Recapitulation as ritornello, too formal synthesis in Mozart's piano concertos K. 450, K. 451, and K. 453
Jensen, Brian Alan
MetadataShow full item record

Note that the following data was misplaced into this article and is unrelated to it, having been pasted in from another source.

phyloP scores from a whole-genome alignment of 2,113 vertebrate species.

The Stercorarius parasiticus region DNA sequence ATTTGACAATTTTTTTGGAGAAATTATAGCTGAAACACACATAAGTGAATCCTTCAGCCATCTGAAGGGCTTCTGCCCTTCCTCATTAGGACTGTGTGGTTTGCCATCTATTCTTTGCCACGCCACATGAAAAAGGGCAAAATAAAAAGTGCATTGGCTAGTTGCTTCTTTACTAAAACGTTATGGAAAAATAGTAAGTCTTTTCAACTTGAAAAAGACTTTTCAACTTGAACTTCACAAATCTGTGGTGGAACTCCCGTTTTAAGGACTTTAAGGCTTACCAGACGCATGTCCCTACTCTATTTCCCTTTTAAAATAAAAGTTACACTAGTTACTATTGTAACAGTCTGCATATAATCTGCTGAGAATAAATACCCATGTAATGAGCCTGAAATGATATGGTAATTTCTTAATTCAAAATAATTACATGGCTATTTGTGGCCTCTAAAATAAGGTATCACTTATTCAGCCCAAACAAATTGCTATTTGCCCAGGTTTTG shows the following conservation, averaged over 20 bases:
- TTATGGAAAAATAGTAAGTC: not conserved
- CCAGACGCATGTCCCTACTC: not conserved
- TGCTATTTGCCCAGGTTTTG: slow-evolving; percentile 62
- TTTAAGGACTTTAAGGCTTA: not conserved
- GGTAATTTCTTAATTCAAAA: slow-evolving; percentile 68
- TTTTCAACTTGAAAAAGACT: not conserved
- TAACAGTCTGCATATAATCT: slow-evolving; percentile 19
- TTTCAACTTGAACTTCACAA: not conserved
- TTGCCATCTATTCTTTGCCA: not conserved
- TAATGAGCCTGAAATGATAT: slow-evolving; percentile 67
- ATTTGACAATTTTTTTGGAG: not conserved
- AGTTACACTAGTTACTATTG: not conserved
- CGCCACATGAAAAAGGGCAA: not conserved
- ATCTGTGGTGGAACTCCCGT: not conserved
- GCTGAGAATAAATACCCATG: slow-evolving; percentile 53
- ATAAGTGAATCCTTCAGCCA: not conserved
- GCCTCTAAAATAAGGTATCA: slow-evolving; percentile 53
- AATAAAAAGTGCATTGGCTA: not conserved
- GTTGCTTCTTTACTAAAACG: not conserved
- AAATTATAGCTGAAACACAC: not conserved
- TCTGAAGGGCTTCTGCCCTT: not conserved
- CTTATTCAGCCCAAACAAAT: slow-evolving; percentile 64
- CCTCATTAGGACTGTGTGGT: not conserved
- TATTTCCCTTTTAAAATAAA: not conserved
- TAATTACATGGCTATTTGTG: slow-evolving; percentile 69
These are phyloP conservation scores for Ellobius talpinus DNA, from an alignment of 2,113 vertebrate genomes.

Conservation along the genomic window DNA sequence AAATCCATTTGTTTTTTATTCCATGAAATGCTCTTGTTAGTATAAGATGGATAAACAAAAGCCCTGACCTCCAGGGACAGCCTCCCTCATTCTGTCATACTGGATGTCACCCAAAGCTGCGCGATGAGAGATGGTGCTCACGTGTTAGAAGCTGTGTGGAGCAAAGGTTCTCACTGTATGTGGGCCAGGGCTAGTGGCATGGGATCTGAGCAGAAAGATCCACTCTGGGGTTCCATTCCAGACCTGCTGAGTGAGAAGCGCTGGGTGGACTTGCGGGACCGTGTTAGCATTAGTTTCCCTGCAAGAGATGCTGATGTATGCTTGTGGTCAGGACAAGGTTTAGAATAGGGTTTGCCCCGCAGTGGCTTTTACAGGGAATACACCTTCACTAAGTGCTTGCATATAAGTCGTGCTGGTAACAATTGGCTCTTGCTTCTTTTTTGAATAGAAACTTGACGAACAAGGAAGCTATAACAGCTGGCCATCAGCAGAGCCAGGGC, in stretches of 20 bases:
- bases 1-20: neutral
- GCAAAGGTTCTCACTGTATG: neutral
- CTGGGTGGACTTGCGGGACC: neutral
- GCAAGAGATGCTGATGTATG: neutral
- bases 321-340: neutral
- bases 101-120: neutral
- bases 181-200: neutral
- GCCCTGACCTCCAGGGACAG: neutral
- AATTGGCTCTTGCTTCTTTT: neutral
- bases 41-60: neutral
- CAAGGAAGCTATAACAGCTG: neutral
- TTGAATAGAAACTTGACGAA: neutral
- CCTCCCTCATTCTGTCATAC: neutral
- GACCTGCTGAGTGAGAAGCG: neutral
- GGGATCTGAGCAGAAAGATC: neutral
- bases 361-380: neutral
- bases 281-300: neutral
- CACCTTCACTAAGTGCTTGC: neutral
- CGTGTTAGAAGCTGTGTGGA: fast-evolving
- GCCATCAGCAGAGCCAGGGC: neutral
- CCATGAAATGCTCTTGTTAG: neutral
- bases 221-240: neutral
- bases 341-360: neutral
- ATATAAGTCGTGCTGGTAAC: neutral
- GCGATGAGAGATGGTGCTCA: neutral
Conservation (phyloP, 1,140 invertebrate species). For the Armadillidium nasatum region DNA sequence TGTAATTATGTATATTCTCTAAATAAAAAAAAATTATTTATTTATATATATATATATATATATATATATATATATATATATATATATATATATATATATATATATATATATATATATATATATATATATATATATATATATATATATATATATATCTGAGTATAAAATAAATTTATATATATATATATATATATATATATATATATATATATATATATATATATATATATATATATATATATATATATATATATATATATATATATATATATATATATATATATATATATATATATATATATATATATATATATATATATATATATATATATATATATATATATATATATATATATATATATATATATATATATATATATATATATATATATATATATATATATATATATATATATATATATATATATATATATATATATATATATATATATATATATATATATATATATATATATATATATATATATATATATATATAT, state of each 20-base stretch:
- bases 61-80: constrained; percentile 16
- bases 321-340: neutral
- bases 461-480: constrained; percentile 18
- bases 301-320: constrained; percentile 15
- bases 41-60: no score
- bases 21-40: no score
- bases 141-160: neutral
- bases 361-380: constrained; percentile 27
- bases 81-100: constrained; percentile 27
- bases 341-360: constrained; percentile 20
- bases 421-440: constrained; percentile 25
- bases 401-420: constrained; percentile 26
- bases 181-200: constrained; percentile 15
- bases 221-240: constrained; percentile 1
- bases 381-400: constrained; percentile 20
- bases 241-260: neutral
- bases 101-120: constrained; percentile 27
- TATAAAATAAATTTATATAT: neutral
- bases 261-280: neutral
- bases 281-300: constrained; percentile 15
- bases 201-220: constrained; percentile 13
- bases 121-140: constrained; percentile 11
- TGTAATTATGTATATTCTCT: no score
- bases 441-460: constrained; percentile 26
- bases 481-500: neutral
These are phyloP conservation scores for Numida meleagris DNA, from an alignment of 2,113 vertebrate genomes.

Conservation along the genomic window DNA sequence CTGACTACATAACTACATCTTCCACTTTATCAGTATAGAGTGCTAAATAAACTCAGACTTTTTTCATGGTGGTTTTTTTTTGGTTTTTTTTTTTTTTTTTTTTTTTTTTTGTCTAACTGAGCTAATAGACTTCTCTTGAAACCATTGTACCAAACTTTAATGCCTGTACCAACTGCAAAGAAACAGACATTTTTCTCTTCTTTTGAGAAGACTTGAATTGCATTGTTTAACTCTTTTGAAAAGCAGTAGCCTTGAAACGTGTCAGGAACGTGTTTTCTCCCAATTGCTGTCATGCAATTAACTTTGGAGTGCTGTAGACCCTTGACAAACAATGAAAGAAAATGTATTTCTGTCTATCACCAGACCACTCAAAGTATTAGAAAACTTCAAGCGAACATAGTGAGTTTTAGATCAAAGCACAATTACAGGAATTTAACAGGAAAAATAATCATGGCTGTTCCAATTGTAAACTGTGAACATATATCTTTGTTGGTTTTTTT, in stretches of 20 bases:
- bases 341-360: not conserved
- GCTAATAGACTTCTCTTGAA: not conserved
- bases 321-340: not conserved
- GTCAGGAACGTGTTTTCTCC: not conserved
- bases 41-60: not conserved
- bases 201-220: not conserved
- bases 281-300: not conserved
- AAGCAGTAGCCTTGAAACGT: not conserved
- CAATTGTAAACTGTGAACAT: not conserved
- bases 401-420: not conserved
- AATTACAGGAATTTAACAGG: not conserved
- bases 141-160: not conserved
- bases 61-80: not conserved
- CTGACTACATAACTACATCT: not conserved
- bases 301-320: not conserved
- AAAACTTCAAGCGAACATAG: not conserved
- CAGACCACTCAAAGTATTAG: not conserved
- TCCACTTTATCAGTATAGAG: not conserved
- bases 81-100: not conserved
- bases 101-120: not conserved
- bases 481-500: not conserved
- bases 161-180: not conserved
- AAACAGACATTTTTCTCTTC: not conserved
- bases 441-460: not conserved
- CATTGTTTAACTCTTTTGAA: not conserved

The form of the first movement of a Classical concerto is often understood to derive from both sonata and ritornello forms. Nevertheless, the interrelationship of these two constituent forms remains unclear. This thesis reexamines the interplay of sonata form and ritornello form within the aggregate concerto form. Integral to this reexamination is Manfred Bukofzer's early definition of ritornello form as the continuous expansion of a motive; the tutti-solo contrast, often associated with ritornello form, is recognized but de-emphasized. Loosening the bond between instrumentation and form alleviates several misunderstandings caused by the instrumental variegation of the Classical concerto. Furthermore, the de-emphasis of instrumental boundaries suggests that the concerto recapitulation and its adjacent ritornellos might in fact constitute a single unified recapitulation-ritornello. Compelling evidence for this formal re-conception is demonstrated in Mozart's piano concertos K. 450 in B-flat major, K. 451 in D major, and K. 453 in G major. Significantly, the recapitulation-ritornello offers new insight into the relationship between the concerto's constituent forms: rather than coexisting in relative isolation, sonata and ritornello forms interact dramatically, culminating in their reconciliation and eventual synthesis. Perhaps, after all, the concerto recapitulation is a ritornello, too.